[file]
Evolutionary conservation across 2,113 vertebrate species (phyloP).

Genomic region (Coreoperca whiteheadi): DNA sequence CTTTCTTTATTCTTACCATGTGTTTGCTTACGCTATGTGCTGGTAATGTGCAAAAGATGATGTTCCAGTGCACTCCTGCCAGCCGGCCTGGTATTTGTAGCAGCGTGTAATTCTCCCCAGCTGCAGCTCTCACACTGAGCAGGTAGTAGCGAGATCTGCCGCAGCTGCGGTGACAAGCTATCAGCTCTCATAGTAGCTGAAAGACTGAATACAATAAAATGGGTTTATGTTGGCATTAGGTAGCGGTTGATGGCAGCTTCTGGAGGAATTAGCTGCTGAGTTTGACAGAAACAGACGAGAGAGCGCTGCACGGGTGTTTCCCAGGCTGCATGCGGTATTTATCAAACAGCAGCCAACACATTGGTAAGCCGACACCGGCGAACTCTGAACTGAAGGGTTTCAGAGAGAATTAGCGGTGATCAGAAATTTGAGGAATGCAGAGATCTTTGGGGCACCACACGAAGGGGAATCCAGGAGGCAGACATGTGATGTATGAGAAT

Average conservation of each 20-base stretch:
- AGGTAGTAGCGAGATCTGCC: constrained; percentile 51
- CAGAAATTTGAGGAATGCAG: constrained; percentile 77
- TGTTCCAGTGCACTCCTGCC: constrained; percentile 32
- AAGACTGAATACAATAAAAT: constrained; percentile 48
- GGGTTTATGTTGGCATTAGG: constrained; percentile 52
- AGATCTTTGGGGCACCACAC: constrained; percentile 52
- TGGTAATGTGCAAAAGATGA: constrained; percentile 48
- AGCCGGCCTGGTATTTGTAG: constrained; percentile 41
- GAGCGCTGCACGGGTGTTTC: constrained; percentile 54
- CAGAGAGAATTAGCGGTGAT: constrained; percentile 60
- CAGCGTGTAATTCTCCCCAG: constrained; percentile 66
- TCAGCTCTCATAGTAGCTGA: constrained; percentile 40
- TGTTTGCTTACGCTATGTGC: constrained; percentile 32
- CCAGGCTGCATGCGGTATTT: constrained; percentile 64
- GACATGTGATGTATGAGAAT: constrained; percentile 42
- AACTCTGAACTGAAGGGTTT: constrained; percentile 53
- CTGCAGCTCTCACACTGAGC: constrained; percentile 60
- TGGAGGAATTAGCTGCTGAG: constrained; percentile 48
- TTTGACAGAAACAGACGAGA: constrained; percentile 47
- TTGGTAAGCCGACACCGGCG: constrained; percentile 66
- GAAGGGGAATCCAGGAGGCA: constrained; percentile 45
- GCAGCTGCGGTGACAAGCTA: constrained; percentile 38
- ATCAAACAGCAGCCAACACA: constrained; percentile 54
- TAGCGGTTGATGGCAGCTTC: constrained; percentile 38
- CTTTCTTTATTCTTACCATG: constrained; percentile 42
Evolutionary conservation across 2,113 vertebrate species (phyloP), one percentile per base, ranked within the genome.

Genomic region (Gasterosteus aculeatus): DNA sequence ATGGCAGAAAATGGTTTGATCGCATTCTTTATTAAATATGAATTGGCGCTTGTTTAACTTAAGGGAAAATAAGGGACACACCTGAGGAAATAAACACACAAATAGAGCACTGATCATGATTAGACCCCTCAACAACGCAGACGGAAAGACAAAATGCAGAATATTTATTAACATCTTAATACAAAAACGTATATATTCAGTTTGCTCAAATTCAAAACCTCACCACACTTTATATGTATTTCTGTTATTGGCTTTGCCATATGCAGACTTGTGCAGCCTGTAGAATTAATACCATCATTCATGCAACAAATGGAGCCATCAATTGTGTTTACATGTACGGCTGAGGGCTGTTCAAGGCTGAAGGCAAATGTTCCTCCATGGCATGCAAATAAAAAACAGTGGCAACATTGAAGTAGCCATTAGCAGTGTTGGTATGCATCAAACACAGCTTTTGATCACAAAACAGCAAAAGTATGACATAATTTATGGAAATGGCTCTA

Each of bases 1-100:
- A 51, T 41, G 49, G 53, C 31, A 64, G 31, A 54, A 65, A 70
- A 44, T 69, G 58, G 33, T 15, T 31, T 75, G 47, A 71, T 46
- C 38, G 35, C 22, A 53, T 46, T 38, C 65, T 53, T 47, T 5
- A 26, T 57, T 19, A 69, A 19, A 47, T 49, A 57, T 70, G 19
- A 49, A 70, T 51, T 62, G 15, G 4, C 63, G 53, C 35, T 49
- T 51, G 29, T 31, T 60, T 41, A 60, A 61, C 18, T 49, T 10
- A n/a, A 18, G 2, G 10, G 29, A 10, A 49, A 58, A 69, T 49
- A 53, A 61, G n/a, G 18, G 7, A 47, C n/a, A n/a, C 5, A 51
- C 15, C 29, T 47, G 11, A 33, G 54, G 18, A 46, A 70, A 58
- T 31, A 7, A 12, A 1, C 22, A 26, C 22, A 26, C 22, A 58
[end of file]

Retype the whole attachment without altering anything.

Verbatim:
Evolutionary conservation across 2,113 vertebrate species (phyloP).

Genomic region (Coreoperca whiteheadi): DNA sequence CTTTCTTTATTCTTACCATGTGTTTGCTTACGCTATGTGCTGGTAATGTGCAAAAGATGATGTTCCAGTGCACTCCTGCCAGCCGGCCTGGTATTTGTAGCAGCGTGTAATTCTCCCCAGCTGCAGCTCTCACACTGAGCAGGTAGTAGCGAGATCTGCCGCAGCTGCGGTGACAAGCTATCAGCTCTCATAGTAGCTGAAAGACTGAATACAATAAAATGGGTTTATGTTGGCATTAGGTAGCGGTTGATGGCAGCTTCTGGAGGAATTAGCTGCTGAGTTTGACAGAAACAGACGAGAGAGCGCTGCACGGGTGTTTCCCAGGCTGCATGCGGTATTTATCAAACAGCAGCCAACACATTGGTAAGCCGACACCGGCGAACTCTGAACTGAAGGGTTTCAGAGAGAATTAGCGGTGATCAGAAATTTGAGGAATGCAGAGATCTTTGGGGCACCACACGAAGGGGAATCCAGGAGGCAGACATGTGATGTATGAGAAT

Average conservation of each 20-base stretch:
- AGGTAGTAGCGAGATCTGCC: constrained; percentile 51
- CAGAAATTTGAGGAATGCAG: constrained; percentile 77
- TGTTCCAGTGCACTCCTGCC: constrained; percentile 32
- AAGACTGAATACAATAAAAT: constrained; percentile 48
- GGGTTTATGTTGGCATTAGG: constrained; percentile 52
- AGATCTTTGGGGCACCACAC: constrained; percentile 52
- TGGTAATGTGCAAAAGATGA: constrained; percentile 48
- AGCCGGCCTGGTATTTGTAG: constrained; percentile 41
- GAGCGCTGCACGGGTGTTTC: constrained; percentile 54
- CAGAGAGAATTAGCGGTGAT: constrained; percentile 60
- CAGCGTGTAATTCTCCCCAG: constrained; percentile 66
- TCAGCTCTCATAGTAGCTGA: constrained; percentile 40
- TGTTTGCTTACGCTATGTGC: constrained; percentile 32
- CCAGGCTGCATGCGGTATTT: constrained; percentile 64
- GACATGTGATGTATGAGAAT: constrained; percentile 42
- AACTCTGAACTGAAGGGTTT: constrained; percentile 53
- CTGCAGCTCTCACACTGAGC: constrained; percentile 60
- TGGAGGAATTAGCTGCTGAG: constrained; percentile 48
- TTTGACAGAAACAGACGAGA: constrained; percentile 47
- TTGGTAAGCCGACACCGGCG: constrained; percentile 66
- GAAGGGGAATCCAGGAGGCA: constrained; percentile 45
- GCAGCTGCGGTGACAAGCTA: constrained; percentile 38
- ATCAAACAGCAGCCAACACA: constrained; percentile 54
- TAGCGGTTGATGGCAGCTTC: constrained; percentile 38
- CTTTCTTTATTCTTACCATG: constrained; percentile 42
Evolutionary conservation across 2,113 vertebrate species (phyloP), one percentile per base, ranked within the genome.

Genomic region (Gasterosteus aculeatus): DNA sequence ATGGCAGAAAATGGTTTGATCGCATTCTTTATTAAATATGAATTGGCGCTTGTTTAACTTAAGGGAAAATAAGGGACACACCTGAGGAAATAAACACACAAATAGAGCACTGATCATGATTAGACCCCTCAACAACGCAGACGGAAAGACAAAATGCAGAATATTTATTAACATCTTAATACAAAAACGTATATATTCAGTTTGCTCAAATTCAAAACCTCACCACACTTTATATGTATTTCTGTTATTGGCTTTGCCATATGCAGACTTGTGCAGCCTGTAGAATTAATACCATCATTCATGCAACAAATGGAGCCATCAATTGTGTTTACATGTACGGCTGAGGGCTGTTCAAGGCTGAAGGCAAATGTTCCTCCATGGCATGCAAATAAAAAACAGTGGCAACATTGAAGTAGCCATTAGCAGTGTTGGTATGCATCAAACACAGCTTTTGATCACAAAACAGCAAAAGTATGACATAATTTATGGAAATGGCTCTA

Each of bases 1-100:
- A 51, T 41, G 49, G 53, C 31, A 64, G 31, A 54, A 65, A 70
- A 44, T 69, G 58, G 33, T 15, T 31, T 75, G 47, A 71, T 46
- C 38, G 35, C 22, A 53, T 46, T 38, C 65, T 53, T 47, T 5
- A 26, T 57, T 19, A 69, A 19, A 47, T 49, A 57, T 70, G 19
- A 49, A 70, T 51, T 62, G 15, G 4, C 63, G 53, C 35, T 49
- T 51, G 29, T 31, T 60, T 41, A 60, A 61, C 18, T 49, T 10
- A n/a, A 18, G 2, G 10, G 29, A 10, A 49, A 58, A 69, T 49
- A 53, A 61, G n/a, G 18, G 7, A 47, C n/a, A n/a, C 5, A 51
- C 15, C 29, T 47, G 11, A 33, G 54, G 18, A 46, A 70, A 58
- T 31, A 7, A 12, A 1, C 22, A 26, C 22, A 26, C 22, A 58